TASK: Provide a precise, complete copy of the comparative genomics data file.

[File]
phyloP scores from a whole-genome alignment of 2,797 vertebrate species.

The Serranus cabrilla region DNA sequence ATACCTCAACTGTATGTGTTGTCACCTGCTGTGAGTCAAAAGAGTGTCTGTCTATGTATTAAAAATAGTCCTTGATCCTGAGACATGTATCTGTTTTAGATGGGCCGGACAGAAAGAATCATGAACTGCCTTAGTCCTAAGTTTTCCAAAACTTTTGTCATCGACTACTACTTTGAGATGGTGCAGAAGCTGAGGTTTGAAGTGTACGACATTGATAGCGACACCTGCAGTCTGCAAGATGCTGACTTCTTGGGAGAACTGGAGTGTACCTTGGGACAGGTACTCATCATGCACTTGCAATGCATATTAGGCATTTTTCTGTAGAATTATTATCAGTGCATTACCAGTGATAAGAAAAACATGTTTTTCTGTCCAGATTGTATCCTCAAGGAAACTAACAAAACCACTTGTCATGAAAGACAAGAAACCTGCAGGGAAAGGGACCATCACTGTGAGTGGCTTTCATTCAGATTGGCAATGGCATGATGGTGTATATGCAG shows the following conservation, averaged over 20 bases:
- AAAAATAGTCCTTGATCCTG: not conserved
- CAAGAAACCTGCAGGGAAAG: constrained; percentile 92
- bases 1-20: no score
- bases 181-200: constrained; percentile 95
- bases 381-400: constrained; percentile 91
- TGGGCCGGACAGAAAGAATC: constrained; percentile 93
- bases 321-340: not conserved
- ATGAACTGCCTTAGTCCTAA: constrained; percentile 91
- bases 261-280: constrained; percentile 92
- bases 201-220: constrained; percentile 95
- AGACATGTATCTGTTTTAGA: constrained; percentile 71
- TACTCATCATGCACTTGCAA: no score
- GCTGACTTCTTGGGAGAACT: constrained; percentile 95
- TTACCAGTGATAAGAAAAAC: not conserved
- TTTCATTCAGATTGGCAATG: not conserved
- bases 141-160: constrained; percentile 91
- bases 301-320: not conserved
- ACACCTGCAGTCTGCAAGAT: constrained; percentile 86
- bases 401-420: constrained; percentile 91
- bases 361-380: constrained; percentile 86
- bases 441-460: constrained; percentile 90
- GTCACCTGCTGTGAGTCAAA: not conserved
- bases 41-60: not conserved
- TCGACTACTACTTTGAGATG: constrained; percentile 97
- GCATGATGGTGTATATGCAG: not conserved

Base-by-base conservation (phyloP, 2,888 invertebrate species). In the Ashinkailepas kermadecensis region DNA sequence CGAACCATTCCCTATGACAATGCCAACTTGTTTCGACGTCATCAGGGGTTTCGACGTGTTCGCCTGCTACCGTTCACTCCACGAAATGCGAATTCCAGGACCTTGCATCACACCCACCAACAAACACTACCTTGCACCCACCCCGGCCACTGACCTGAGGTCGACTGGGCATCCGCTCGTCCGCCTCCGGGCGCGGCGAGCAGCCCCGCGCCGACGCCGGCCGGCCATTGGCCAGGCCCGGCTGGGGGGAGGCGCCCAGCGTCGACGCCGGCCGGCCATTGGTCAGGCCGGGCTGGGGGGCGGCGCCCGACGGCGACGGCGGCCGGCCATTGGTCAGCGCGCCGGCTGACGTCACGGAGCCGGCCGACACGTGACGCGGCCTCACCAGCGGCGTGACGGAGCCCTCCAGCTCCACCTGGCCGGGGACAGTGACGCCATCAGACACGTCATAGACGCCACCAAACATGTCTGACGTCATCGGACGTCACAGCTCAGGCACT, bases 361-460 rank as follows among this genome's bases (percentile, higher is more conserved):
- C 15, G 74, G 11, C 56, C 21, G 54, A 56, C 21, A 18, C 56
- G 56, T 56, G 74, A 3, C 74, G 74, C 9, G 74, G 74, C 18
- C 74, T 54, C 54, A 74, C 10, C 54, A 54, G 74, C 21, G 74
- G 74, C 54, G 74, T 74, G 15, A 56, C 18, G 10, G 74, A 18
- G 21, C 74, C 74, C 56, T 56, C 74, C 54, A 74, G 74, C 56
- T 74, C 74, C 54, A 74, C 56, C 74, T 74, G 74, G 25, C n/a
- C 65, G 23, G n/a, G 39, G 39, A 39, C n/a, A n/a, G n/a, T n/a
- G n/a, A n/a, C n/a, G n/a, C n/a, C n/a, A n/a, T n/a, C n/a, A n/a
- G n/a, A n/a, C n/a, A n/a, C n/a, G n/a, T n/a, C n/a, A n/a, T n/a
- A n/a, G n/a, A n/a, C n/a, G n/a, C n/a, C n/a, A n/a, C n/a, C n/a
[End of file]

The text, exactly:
phyloP scores from a whole-genome alignment of 2,797 vertebrate species.

The Serranus cabrilla region DNA sequence ATACCTCAACTGTATGTGTTGTCACCTGCTGTGAGTCAAAAGAGTGTCTGTCTATGTATTAAAAATAGTCCTTGATCCTGAGACATGTATCTGTTTTAGATGGGCCGGACAGAAAGAATCATGAACTGCCTTAGTCCTAAGTTTTCCAAAACTTTTGTCATCGACTACTACTTTGAGATGGTGCAGAAGCTGAGGTTTGAAGTGTACGACATTGATAGCGACACCTGCAGTCTGCAAGATGCTGACTTCTTGGGAGAACTGGAGTGTACCTTGGGACAGGTACTCATCATGCACTTGCAATGCATATTAGGCATTTTTCTGTAGAATTATTATCAGTGCATTACCAGTGATAAGAAAAACATGTTTTTCTGTCCAGATTGTATCCTCAAGGAAACTAACAAAACCACTTGTCATGAAAGACAAGAAACCTGCAGGGAAAGGGACCATCACTGTGAGTGGCTTTCATTCAGATTGGCAATGGCATGATGGTGTATATGCAG shows the following conservation, averaged over 20 bases:
- AAAAATAGTCCTTGATCCTG: not conserved
- CAAGAAACCTGCAGGGAAAG: constrained; percentile 92
- bases 1-20: no score
- bases 181-200: constrained; percentile 95
- bases 381-400: constrained; percentile 91
- TGGGCCGGACAGAAAGAATC: constrained; percentile 93
- bases 321-340: not conserved
- ATGAACTGCCTTAGTCCTAA: constrained; percentile 91
- bases 261-280: constrained; percentile 92
- bases 201-220: constrained; percentile 95
- AGACATGTATCTGTTTTAGA: constrained; percentile 71
- TACTCATCATGCACTTGCAA: no score
- GCTGACTTCTTGGGAGAACT: constrained; percentile 95
- TTACCAGTGATAAGAAAAAC: not conserved
- TTTCATTCAGATTGGCAATG: not conserved
- bases 141-160: constrained; percentile 91
- bases 301-320: not conserved
- ACACCTGCAGTCTGCAAGAT: constrained; percentile 86
- bases 401-420: constrained; percentile 91
- bases 361-380: constrained; percentile 86
- bases 441-460: constrained; percentile 90
- GTCACCTGCTGTGAGTCAAA: not conserved
- bases 41-60: not conserved
- TCGACTACTACTTTGAGATG: constrained; percentile 97
- GCATGATGGTGTATATGCAG: not conserved

Base-by-base conservation (phyloP, 2,888 invertebrate species). In the Ashinkailepas kermadecensis region DNA sequence CGAACCATTCCCTATGACAATGCCAACTTGTTTCGACGTCATCAGGGGTTTCGACGTGTTCGCCTGCTACCGTTCACTCCACGAAATGCGAATTCCAGGACCTTGCATCACACCCACCAACAAACACTACCTTGCACCCACCCCGGCCACTGACCTGAGGTCGACTGGGCATCCGCTCGTCCGCCTCCGGGCGCGGCGAGCAGCCCCGCGCCGACGCCGGCCGGCCATTGGCCAGGCCCGGCTGGGGGGAGGCGCCCAGCGTCGACGCCGGCCGGCCATTGGTCAGGCCGGGCTGGGGGGCGGCGCCCGACGGCGACGGCGGCCGGCCATTGGTCAGCGCGCCGGCTGACGTCACGGAGCCGGCCGACACGTGACGCGGCCTCACCAGCGGCGTGACGGAGCCCTCCAGCTCCACCTGGCCGGGGACAGTGACGCCATCAGACACGTCATAGACGCCACCAAACATGTCTGACGTCATCGGACGTCACAGCTCAGGCACT, bases 361-460 rank as follows among this genome's bases (percentile, higher is more conserved):
- C 15, G 74, G 11, C 56, C 21, G 54, A 56, C 21, A 18, C 56
- G 56, T 56, G 74, A 3, C 74, G 74, C 9, G 74, G 74, C 18
- C 74, T 54, C 54, A 74, C 10, C 54, A 54, G 74, C 21, G 74
- G 74, C 54, G 74, T 74, G 15, A 56, C 18, G 10, G 74, A 18
- G 21, C 74, C 74, C 56, T 56, C 74, C 54, A 74, G 74, C 56
- T 74, C 74, C 54, A 74, C 56, C 74, T 74, G 74, G 25, C n/a
- C 65, G 23, G n/a, G 39, G 39, A 39, C n/a, A n/a, G n/a, T n/a
- G n/a, A n/a, C n/a, G n/a, C n/a, C n/a, A n/a, T n/a, C n/a, A n/a
- G n/a, A n/a, C n/a, A n/a, C n/a, G n/a, T n/a, C n/a, A n/a, T n/a
- A n/a, G n/a, A n/a, C n/a, G n/a, C n/a, C n/a, A n/a, C n/a, C n/a